As a result of the curvature of the fullerenes and the nanotubes, almost any surface could potentially be transformed into a surface with touch sensing ability. Canatu, a company which specializes in electronic carbon NanoBud products, claims that the films that result from the synthesis of the NanoBuds are very rugged and flexible. They also claim that the NanoBuds allow for easy application to flexible and curved surfaces. NanoBuds are able to maintain their electronic capabilities while being bent up to 200 percent. This property is a result of the rounded surfaces, which allow the NanoBuds to slide past each other without damaging the electronic structure of the material.[13] Typically, touch screen surfaces are made by placing a sheet of indium tin oxide, also a transparent film, over a display screen. However, indium tin oxide sheets are very brittle like glass and can only be applied to relatively flat surfaces in order to maintain the integrity of the structure.[13]

As a result of their close lineage with carbon nanotubes, NanoBuds have a tunable electrical conductivity.[14] Since the electrical properties of the NanoBuds can be individually tuned (provided that single wall nanotubes with distinct regions of different electrical properties are a part of the NanoBud), according to Esko Kauppinen and his team, it is entirely possible that NanoBuds may at some point be used in applications such as memory storage devices and quantum dots. The Kauppinen team argues that the conductivity of the crystalline carbon structure allow for this application. In fact, the small size of carbon nanotubes and carbon NanoBuds, in theory, allow for a very high density of energy storage.[15] The most common memory technology that is associated with carbon NanoBuds is Nano random-access memory (NRAM), or Nano-RAM. This technology is a type of nonvolatile random access memory, but it is based on the position of carbon nanotubes, or in this case, carbon NanoBuds on a chip like substrate.[15] Its developing company Nantero give it its common name, NRAM. When compared to other forms of nonvolatile random access memory, NanoRAM has several advantages, but one really stands out. NRAM is believed to be within a variety of new memory systems, a variety which many people believe to be universal. Nantero claims that Nano-RAM (NRAM) could eventually replace almost all memory systems from flash to DRAM to SRAM.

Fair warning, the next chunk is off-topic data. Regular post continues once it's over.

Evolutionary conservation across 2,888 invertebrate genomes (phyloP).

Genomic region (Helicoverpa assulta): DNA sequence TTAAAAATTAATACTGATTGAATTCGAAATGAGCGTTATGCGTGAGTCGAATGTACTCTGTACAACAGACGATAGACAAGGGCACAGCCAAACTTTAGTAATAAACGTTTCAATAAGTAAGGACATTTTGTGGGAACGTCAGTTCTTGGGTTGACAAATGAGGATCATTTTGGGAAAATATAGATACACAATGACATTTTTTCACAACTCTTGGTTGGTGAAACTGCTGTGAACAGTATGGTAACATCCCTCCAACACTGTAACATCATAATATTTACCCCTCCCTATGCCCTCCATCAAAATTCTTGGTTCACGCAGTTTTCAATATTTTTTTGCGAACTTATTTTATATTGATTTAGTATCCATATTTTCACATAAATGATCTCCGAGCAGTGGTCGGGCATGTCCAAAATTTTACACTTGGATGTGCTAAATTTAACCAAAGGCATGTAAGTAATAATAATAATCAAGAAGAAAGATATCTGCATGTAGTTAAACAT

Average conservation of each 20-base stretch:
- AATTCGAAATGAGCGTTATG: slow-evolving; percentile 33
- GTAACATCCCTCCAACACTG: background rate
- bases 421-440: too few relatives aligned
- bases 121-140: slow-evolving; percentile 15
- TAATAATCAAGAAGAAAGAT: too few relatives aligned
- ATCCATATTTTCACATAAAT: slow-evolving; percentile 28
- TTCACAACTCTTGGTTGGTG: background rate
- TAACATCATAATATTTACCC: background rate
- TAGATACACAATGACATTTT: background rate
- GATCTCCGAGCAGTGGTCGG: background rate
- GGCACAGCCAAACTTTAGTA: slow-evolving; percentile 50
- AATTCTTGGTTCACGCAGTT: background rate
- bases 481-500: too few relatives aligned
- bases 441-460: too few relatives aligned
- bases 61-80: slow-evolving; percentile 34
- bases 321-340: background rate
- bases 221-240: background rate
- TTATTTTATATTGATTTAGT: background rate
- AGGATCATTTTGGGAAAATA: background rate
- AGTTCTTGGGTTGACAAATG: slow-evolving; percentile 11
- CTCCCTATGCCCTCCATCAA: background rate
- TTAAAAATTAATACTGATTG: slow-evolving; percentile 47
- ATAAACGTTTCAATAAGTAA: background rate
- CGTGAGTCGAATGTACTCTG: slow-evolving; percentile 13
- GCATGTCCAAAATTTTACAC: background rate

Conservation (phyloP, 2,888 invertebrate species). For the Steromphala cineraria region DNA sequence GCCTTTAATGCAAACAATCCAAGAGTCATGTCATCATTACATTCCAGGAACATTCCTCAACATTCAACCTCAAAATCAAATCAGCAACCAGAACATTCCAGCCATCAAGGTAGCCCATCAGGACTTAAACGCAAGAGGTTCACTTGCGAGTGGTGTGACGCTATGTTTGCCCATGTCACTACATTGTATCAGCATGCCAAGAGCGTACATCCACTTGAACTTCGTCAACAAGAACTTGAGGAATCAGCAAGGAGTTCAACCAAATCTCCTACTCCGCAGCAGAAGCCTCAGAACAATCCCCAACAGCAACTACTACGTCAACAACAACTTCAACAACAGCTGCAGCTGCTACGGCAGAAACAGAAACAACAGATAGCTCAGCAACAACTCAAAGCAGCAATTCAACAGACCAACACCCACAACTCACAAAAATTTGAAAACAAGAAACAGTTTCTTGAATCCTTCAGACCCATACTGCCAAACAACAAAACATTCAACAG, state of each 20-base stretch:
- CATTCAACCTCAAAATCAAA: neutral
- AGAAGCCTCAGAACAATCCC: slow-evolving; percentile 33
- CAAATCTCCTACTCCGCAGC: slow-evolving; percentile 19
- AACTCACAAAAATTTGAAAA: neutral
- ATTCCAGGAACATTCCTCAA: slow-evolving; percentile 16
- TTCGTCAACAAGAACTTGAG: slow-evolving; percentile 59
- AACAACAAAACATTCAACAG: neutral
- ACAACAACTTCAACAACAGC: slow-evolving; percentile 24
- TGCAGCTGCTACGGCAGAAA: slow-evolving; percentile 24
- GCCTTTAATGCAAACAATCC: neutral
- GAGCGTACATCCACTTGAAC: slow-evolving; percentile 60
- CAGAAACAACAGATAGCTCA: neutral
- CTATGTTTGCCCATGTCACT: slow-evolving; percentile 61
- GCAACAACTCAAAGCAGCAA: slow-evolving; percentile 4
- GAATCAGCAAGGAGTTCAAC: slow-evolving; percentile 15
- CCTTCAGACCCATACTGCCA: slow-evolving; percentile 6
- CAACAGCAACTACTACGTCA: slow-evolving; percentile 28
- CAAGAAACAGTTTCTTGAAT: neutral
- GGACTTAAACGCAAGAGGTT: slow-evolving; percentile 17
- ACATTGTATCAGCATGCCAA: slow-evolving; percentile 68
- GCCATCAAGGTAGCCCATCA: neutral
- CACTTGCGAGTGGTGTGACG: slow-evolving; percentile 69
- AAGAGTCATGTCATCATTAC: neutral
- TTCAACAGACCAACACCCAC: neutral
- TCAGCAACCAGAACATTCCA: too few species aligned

See also[edit]

References[edit]

  1. ^ a b c Gorantla, Sandeep; Börrnert, Felix; Bachmatiuk, Alicja; Dimitrakopoulou, Maria; Schönfelder, Ronny; Schäffel, Franziska; Thomas, Jürgen; Gemming, Thomas; Borowiak-Palen, Ewa; Warner, Jamie H.; Yakobson, Boris I.; Eckert, Jürgen; Büchner, Bernd; Rümmeli, Mark H. (2010). "In situ observations of fullerene fusion and ejection in carbon nanotubes". Nanoscale. 2 (10): 2077. Bibcode:2010Nanos...2.2077G. doi:10.1039/C0NR00426J. PMID 20714658. 
  2. ^ a b c Nasibulin, Albert G.; et al. (2007). "A novel hybrid carbon material" (PDF). Nature Nanotechnology. 2 (3): 156–161. doi:10.1038/nnano.2007.37. PMID 18654245. 
  3. ^ Nasibulin, Albert G.; et al. (2007). "Investigations of NanoBud formation" (PDF). Chemical Physics Letters. 446: 109–114. doi:10.1016/j.cplett.2007.08.050. 
  4. ^ Fürst, Joachim A.; et al. (2009). "Electronic transport properties of fullerene functionalized carbon nanotubes: Ab initio and tight-binding calculations". Physical Review B. 80 (3): 115117. doi:10.1103/PhysRevB.80.035427. 
  5. ^ "European Patent Office: search CANATU". Retrieved 2010-06-03. 
  6. ^ a b c d Albert G. Nasibulin Ilya V. Anoshkin, Prasantha R. Mudimela, Janne Raula, Vladimir Ermolov, Esko I. Kauppinen, "Selective Chemical Functionalization of Carbon Nanobuds," Carbon 50, no. 11 (2012).
  7. ^ a b c d e M. Ghorbanzadeh Ahangari, M.D. Ganji, F. Montazar. "Mechanical and Electronic Properties of Carbon Nanobuds: First-Principles Study." Solid State Communication 203 (2015): 58-62.
  8. ^ a b c d Anisimov, Anton. "Aerosol Synthesis of Carbon Nanotubes and Nanobuds.". (2010).
  9. ^ Seif, A., E. Zahedi, and T. S. Ahmadi. "A Dft Study of Carbon Nanobuds." The European Physical Journal B 82, no. 2 (July 01 2011): 147-52.
  10. ^ Xiaojun Wu and Xiao Cheng Zeng, "First-Principles Study of a Carbon Nanobud," ACS Nano 2, no. 7 (2008)
  11. ^ Min Wang and Chang Ming Li, "Magnetic Properties of All-Carbon Graphene-Fullerene Nanobuds," Physical Chemistry Chemical Physics 13, no. 13 (2011).
  12. ^ a b Clarke, Peter (21 Nov 2014). "Carbon 'nanobuds' enable transparent touch sensors on 3D surfaces". Eenewsanalog.com. 
  13. ^ a b Bullis, Kevin (11 Dec 2014). "Startup Tests Nanobud Touch Sensors". MIT Technology Review. 
  14. ^ Mgrdichian, Laura (30 Mar 2007). "New Nanomaterial, NanoBuds, Combines Fullerenes and ..." 
  15. ^ a b "Electronics". Nanotechmag.com.